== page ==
“Yeah, they’re bright in a hollow sky”
Produced entirely from the (figurative) road without the aid of any of my usual photography stuff, but then I got lazy and didn’t post it for three weeks. A proof of concept, maybe.
It’s a cipher.
This is another from my first-ever Holga roll. In addition to setting the counter to 645 (vertical rectangles 6×4.5cm) instead of 6×6 and therefore overlapping exposures, this one was accidentally set to bulb, resulting in blurring and overexposure. I think the effect is interesting, though unintentional. Isn’t that the point?
A photo posted on another photographer’s blog yesterday reminded me of one of my favorite photography truisms:
Just because you don’t know what it is at first glance doesn’t mean it’s bad.
In fact, I think too many of us forget the value in not knowing. What’s wrong with being uncertain? Unsettling or agitating your viewer can be a conscious artistic effect, and I think it is sorely underused
So what is it? You probably wouldn’t believe me if I told you.
In “I’m getting another digital camera” news, my SLR body is set to be delivered tomorrow, and I ordered a lens and CompactFlash card this morning. As I am writing this I checked the UPS site again, and they won’t be delivered until Tuesday. The facility is 150 miles away and they are taking all of their 2-4 business days? I am not amused. It’s going to be a long weekend.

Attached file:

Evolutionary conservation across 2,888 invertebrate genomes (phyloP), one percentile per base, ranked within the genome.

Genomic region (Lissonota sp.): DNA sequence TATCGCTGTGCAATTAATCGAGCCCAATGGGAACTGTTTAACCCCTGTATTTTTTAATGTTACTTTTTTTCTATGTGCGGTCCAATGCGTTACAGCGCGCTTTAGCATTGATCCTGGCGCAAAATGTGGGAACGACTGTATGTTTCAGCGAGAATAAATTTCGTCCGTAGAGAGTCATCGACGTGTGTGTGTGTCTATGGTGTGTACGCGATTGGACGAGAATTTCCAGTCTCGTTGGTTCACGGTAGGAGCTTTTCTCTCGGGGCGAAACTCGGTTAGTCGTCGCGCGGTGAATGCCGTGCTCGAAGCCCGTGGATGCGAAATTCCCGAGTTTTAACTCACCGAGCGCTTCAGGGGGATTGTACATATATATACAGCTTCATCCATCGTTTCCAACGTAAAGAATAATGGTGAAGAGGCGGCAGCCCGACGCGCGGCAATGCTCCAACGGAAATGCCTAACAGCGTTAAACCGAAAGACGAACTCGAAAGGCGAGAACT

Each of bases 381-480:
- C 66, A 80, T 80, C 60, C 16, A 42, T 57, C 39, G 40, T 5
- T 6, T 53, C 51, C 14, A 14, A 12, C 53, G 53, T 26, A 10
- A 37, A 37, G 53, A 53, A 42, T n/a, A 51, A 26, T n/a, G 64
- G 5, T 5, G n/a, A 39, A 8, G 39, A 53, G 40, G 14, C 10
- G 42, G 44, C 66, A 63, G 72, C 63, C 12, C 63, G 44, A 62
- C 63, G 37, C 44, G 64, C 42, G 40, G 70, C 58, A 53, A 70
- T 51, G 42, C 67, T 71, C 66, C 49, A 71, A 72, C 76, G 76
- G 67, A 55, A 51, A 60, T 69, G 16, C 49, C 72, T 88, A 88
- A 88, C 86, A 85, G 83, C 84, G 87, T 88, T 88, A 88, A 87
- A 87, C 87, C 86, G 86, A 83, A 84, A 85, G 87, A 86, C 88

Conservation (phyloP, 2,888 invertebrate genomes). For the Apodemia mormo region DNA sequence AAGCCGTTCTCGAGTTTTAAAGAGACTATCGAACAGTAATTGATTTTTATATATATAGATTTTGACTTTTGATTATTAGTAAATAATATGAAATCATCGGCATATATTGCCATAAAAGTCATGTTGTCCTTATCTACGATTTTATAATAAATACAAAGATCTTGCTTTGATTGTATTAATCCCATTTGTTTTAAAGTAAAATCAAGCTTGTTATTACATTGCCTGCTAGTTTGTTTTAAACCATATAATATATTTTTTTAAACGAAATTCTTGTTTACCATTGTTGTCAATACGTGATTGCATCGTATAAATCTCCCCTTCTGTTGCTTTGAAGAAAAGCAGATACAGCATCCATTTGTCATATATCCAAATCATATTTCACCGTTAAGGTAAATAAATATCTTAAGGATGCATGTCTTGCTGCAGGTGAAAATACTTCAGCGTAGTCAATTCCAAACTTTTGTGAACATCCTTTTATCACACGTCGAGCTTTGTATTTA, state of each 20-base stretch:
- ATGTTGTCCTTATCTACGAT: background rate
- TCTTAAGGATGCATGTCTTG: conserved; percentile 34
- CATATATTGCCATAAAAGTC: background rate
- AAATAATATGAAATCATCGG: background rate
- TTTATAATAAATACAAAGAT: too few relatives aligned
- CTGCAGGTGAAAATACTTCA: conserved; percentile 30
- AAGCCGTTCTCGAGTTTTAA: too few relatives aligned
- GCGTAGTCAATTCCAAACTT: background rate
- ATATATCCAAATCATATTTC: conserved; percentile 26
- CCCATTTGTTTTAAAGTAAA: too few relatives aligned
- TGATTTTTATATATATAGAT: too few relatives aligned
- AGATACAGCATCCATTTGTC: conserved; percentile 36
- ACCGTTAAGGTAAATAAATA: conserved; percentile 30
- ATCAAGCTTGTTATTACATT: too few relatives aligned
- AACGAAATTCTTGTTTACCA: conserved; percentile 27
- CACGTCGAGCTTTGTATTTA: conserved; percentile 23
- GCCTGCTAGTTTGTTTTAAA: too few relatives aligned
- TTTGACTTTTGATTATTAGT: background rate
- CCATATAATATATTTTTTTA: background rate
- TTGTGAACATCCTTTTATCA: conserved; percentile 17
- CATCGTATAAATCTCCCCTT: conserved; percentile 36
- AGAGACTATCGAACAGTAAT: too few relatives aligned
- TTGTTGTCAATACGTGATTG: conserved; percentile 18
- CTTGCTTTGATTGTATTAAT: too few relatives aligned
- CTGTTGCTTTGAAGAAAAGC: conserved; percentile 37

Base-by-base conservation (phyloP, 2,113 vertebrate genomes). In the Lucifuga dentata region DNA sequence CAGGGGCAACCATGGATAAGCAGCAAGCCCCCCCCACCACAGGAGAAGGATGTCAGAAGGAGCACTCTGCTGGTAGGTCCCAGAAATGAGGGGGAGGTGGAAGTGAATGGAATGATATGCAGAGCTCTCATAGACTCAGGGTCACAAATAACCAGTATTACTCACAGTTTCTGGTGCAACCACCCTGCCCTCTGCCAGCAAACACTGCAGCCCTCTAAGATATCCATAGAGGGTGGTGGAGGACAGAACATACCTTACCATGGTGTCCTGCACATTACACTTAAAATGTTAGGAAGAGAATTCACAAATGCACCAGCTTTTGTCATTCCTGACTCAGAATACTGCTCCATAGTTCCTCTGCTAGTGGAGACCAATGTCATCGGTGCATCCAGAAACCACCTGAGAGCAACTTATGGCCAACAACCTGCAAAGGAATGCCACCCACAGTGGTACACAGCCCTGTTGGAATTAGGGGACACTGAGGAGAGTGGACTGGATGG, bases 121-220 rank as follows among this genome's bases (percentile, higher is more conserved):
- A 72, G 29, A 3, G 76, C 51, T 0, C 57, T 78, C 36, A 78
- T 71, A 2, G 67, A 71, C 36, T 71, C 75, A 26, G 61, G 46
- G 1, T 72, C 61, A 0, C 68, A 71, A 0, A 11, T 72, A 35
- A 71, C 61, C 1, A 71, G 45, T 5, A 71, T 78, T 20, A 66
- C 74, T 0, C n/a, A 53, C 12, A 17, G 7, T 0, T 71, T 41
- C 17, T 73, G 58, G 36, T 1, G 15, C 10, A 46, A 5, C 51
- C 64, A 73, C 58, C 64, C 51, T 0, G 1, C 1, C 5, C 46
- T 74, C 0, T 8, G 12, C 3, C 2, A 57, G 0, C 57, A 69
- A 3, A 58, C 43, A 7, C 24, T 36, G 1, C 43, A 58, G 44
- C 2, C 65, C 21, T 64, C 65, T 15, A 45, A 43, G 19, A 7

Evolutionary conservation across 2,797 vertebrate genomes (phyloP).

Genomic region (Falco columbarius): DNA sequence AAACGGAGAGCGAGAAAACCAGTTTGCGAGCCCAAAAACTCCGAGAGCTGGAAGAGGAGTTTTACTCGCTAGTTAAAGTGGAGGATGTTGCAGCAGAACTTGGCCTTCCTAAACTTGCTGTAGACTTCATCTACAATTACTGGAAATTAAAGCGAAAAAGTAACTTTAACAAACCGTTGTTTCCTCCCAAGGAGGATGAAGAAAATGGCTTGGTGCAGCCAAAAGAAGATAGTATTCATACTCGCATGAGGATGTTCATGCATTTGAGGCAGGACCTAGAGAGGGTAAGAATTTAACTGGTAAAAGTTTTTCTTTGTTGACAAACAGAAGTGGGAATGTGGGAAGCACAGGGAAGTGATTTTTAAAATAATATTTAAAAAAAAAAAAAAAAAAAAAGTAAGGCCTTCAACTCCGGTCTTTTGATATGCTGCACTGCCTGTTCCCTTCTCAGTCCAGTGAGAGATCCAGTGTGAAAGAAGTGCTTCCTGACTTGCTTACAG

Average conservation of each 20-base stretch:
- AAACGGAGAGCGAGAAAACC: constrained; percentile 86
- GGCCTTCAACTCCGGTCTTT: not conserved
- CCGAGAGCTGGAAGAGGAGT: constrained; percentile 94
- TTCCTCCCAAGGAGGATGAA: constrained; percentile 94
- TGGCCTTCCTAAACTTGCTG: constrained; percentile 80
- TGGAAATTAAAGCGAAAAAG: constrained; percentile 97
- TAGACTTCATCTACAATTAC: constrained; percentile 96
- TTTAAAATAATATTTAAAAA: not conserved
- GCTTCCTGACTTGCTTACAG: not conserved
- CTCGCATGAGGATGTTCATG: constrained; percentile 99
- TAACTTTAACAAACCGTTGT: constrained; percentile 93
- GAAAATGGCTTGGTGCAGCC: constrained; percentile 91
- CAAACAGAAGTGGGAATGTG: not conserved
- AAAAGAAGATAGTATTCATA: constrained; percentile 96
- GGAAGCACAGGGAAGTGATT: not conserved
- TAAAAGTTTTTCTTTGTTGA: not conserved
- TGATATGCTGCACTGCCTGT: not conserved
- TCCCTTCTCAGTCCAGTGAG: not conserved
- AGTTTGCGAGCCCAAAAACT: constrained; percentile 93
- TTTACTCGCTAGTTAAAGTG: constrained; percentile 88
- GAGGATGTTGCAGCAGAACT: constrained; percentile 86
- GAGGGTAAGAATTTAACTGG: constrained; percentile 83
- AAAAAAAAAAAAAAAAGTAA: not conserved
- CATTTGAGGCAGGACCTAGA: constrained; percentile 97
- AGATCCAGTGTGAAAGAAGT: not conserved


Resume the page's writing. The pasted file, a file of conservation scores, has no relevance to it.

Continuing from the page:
I am racking my brain for friends, acquaintances, or strangers with F-mount SLRs that I could borrow lenses (I guess I need a CF card too), but to no avail. I’ll be spending my weekend staring at the picture on the shiny box.
Pentax digital SLR, which is long gone. To the people I sold it to, I hope it’s serving you as well as it served me.
This is another cross processed shot. The thick film base that my methods don’t clear necessitates drastic steps to get the darks back, which results in the lovely artifacts on this image.
There’s just something about this one that I like.
Pentax K1000, Fuji Superia X-tra 400 cross processed in F76+.
Photography is decontextualization.
A photograph is a still image torn from its larger context. This moment occurred over the summer, and though what I was doing at the time is completely different from what I’m doing now, I can still associate with the image and the moment.
Pentax digital body with vintage SMC M lens.
Photography is abstraction.
There are many ways to define abstract. Every object that we construct meaning around it itself made up of smaller elements, and to abstract is to break things with constructed meaning back down to their unnegotiated parts. Sometimes it’s borderline.
No matter how large the subject of a photograph, it is still an abstraction in that it removes its subject from some semblance of context. Even an aerial photo of Boston would abstract it from it’s important surrounding, which are vital to what Boston is. At the very least, visuals are abstracted from the full sensory spectrum.
Is it obvious what this one is?
Pentax digital SLR body K-mount manual lens that’s older than I am. Mixing old and new is beautiful.